DETROIT (AP) — The state of Michigan has agreed to pay $80 million to settle a class-action lawsuit on behalf of male teens who said they were sexually harassed or assaulted in prison while housed with adults, officials said Thursday.
The deal closes years of litigation. The lawsuit accused the Corrections Department of failing to prevent the assaults, especially abuse that was “open and obvious” by prisoners and staff.
The department had denied the allegations and aggressively fought the lawsuit by appealing — and losing — some key court decisions. It said it wasn’t able to corroborate the allegations.
But Attorney General Dana Nessel said the settlement before a series of trials “allows us to move forward and brings closure for the inmates.”
“I believe prisoners are entitled to be treated with respect and basic human dignity,” Nessel said. “I know MDOC has made significant strides under the leadership of Director Washington and that the past seven years of litigation do not reflect the values of her administration or the current reality of life inside Michigan’s prison system.”
She was referring to Heidi Washington, who became prisons director after the lawsuit was filed.
“I would agree that during that the trajectory of this case the department has responded to the allegations and improved conditions,” said Deborah LaBelle, the attorney who filed the lawsuit.
It’s unclear how many people will seek a share of the settlement, although the pool likely will be 1,000 or more, LaBelle told The Associated Press.
She said a committee will evaluate claims. The state will have no role in how money is distributed.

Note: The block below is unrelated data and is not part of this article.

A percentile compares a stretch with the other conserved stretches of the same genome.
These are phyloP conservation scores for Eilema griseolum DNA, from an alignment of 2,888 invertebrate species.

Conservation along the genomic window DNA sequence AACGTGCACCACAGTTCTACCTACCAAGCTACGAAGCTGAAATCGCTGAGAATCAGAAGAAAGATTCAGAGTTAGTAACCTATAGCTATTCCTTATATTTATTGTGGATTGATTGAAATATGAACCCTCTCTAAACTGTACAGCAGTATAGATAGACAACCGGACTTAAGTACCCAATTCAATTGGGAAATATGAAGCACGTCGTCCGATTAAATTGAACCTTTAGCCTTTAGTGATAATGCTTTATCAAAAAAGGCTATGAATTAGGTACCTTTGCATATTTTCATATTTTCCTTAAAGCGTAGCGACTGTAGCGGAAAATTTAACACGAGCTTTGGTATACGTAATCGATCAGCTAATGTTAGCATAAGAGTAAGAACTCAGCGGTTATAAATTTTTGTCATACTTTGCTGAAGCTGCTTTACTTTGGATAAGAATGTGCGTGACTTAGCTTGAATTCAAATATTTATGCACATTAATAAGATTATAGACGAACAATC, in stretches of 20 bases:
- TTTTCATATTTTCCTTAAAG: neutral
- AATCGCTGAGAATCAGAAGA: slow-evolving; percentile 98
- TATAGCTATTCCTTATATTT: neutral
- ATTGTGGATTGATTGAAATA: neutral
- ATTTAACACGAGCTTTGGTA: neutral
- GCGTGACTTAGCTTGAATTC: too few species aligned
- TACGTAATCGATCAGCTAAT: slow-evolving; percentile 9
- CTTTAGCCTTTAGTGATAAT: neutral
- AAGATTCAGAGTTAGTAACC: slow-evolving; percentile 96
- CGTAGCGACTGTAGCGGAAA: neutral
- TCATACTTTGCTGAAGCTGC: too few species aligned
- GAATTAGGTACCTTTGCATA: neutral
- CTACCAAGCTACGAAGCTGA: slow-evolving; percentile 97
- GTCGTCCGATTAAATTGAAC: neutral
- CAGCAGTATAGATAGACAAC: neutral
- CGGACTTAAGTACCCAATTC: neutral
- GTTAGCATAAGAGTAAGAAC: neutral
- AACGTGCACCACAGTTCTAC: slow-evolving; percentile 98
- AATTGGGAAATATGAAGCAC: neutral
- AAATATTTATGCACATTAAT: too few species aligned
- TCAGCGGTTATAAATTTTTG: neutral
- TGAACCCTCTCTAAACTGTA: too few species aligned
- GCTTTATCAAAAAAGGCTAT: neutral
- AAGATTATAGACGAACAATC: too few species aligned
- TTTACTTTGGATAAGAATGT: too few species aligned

“We have heard from hundreds, so we know it was widespread and there was a great deal of harm,” LaBelle said. “Youth who were subjected to penetrative assaults qualify for the most. Those who were subjected to sexual harassment, touching, will receive less because the severity of the injuries was different.”
Teens who were in solitary confinement also qualify. Under the deal, any child support or restitution owed to crime victims must be paid out of the settlement.
One-third of the deal, or roughly $26 million, will go to the legal team, which worked on the case for a decade, LaBelle said.
Male teens younger than 18 no longer are in cells with adults but are at an adult prison in Lapeer. Female teens are kept apart from women at the state’s only prison for women near Ypsilanti. Twenty-nine of Michigan’s 38,000 inmates are under 18.
Washington wants the Legislature to end the practice of sentencing juveniles to adult prison.
“Unfortunately we still have a system that allows individuals as young as 13 years old to come into our adult prison system. And this has led to where we are today,” she said.
It’s not the first time that Michigan has agreed to a major settlement over prison conditions. In 2009, the state agreed to pay $100 million to hundreds of female prisoners who said they were assaulted or harassed by male guards.
Associated Press writer David Eggert in Lansing, Michigan, contributed to this story.
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